The fuel lift pump I have in mind isn't mounted in the engine bay but in the tank at the bottom. That may feel a bit weird an dangerous, but firstly these pump are of the brushless type, so there are no sparks, and secondly they operate in an environment where there is only liquid fuel and fuel vapour, so no danger of explosion.
    You could also opt for the old-fashioned external pump that looks like a beer can. The pump itself is not dangerous, but the connection to the fuel line is, because you'll need a piece of fuel hose and clamps at both sides. That's why these pumps in passenger cars were always mounted under the cabin bottom where airflow is quite high.
    Thinking about it: I once owned a Maserati Ghibli with two of these pumps mounted in the boot, but that was 30 years ago when safety standards were nonexistant. I doubt if such a pump exists with a Coast Guard certificate.
    The submerged pump requires no certificates: its environment in a boat is identical to that in a car.
     
  7. bravloue
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    bravloue New Member

    Thanks so much for the info. I will check it out this weekend and let you know what I found on Monday.
     
  8. broke_not
    Joined: Jun 2008
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    broke_not Junior Member

    I've had quite a few of the in-tank pumps apart, and haven't come across a brushless style motor in one yet.

    It's tough to find a good picture of one taken apart, but here's a link to a page with some automotive in-tank pump repair/replacement info:

    http://www.rangerovers.net/repairdetails/fuelpump.htm#rebuild

    One of the photos from that page:

    [​IMG]

    ;)
     
  9. CDK
    Joined: Aug 2007
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    CDK retired engineer

    The pump in your photo definitely has brushes. I've not seen as many pumps as you did but it seems to make sense to me that in a gas tank you should not use anything that can spark. I replaced the pump in my Isuzu/Vauxhall/Opel with a Bosch pump meant for BMW: both were of the brushless type with hall sensors.
    The fact remains that the air/gasoline mixture in a tank is saturated, so it cannot explode. Landrover does make mistakes I suppose, but not of this magnitude.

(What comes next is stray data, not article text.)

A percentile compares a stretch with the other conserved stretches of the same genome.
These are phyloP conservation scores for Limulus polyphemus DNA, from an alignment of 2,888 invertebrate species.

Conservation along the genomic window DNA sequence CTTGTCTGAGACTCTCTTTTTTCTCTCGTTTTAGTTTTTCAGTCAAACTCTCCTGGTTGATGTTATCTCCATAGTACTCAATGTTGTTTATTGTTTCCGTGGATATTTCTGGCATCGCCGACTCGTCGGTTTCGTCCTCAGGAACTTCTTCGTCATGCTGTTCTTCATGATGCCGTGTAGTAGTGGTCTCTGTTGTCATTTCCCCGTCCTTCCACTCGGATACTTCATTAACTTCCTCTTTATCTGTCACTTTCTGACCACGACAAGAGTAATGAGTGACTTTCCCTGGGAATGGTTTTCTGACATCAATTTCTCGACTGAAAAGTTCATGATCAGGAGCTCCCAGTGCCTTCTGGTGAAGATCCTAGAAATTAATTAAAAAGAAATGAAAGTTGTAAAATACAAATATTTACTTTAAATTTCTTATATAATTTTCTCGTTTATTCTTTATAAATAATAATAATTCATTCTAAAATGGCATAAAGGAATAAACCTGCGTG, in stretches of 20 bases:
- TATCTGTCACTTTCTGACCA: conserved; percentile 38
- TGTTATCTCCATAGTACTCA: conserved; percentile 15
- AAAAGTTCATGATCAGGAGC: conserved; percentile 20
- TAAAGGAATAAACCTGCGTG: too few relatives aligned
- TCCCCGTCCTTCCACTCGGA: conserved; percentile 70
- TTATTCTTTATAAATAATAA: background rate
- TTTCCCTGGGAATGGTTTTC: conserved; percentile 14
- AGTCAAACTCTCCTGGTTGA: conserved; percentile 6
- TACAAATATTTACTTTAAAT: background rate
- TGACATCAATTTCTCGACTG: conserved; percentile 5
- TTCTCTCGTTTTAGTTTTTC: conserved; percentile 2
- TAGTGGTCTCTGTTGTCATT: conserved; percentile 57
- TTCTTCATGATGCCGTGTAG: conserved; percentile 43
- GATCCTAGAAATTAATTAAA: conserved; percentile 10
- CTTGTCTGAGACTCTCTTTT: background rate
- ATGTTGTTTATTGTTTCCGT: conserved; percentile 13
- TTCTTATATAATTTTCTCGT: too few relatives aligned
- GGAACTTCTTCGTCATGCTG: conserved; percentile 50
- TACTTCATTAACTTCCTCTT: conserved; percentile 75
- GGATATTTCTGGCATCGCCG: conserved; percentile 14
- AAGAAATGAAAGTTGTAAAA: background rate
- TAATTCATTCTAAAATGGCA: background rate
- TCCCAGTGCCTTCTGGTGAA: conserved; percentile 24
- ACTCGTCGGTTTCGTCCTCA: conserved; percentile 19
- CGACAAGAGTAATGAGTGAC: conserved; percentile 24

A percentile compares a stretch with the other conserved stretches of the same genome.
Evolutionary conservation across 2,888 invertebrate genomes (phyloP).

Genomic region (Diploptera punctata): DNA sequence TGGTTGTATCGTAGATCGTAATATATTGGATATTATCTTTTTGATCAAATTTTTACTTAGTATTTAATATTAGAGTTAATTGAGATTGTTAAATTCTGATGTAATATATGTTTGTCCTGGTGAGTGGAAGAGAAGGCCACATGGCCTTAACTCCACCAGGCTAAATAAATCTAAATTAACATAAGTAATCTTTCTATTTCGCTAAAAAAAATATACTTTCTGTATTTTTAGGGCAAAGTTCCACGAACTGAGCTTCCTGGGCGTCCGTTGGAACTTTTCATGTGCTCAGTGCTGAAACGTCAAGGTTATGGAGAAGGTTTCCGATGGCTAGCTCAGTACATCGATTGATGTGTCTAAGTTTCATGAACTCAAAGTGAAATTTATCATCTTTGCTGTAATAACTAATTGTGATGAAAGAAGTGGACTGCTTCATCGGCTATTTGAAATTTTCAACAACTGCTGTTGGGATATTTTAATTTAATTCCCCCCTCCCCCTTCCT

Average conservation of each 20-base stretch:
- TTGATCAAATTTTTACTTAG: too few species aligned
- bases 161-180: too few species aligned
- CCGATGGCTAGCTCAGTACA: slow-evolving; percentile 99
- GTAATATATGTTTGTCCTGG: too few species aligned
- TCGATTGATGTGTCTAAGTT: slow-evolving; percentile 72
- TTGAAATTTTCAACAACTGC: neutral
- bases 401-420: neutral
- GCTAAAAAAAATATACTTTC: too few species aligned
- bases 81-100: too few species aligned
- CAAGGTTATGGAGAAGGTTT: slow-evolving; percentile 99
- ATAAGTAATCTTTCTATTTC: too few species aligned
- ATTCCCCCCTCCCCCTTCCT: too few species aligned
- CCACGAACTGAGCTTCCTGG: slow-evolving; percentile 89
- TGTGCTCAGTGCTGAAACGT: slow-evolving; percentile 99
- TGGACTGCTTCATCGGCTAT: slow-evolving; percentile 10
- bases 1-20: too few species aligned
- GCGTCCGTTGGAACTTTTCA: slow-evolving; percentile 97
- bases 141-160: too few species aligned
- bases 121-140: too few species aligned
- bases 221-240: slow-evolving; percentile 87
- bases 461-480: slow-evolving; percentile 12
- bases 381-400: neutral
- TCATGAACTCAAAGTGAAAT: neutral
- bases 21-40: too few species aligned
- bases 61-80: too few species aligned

10. broke_not
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    broke_not Junior Member

  11. CDK
    Joined: Aug 2007
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    CDK retired engineer

    A simple way to build a brushless DC motor is using hall sensors to detect the change in magnetic fields and mos-fets to do the actual switching. A 4-pole motor has 4 such devices on a small circuit board, a rotating magnetic ring and static field windings. In small motors they use hall sensors and bipolar transistors in one plastic package. Texas Instruments was the first supplier with their TL-17x series. No sparks, no wear, no RF-interference.
     

  12. broke_not
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    broke_not Junior Member

    Okay, I can see using Hall Effect sensors in the construction of a brushless DC motor, but is anyone currently doing it with fuel pumps? I haven't seen one myself, but a quick Googling led me to this:

    http://findarticles.com/p/articles/mi_qa3828/is_200609/ai_n17191951/pg_1

    This part in particular caught my eye:

    It sounds as if the idea will work, but practical application of the idea hit a wall due to cost and complexity. I searched for a few minutes trying to find a source for purchasing a brushless pump that operates in the manner described and came up empty. Many links to Chinese companies, and many more to "free patents" websites.

    Do you have a link to the model you have?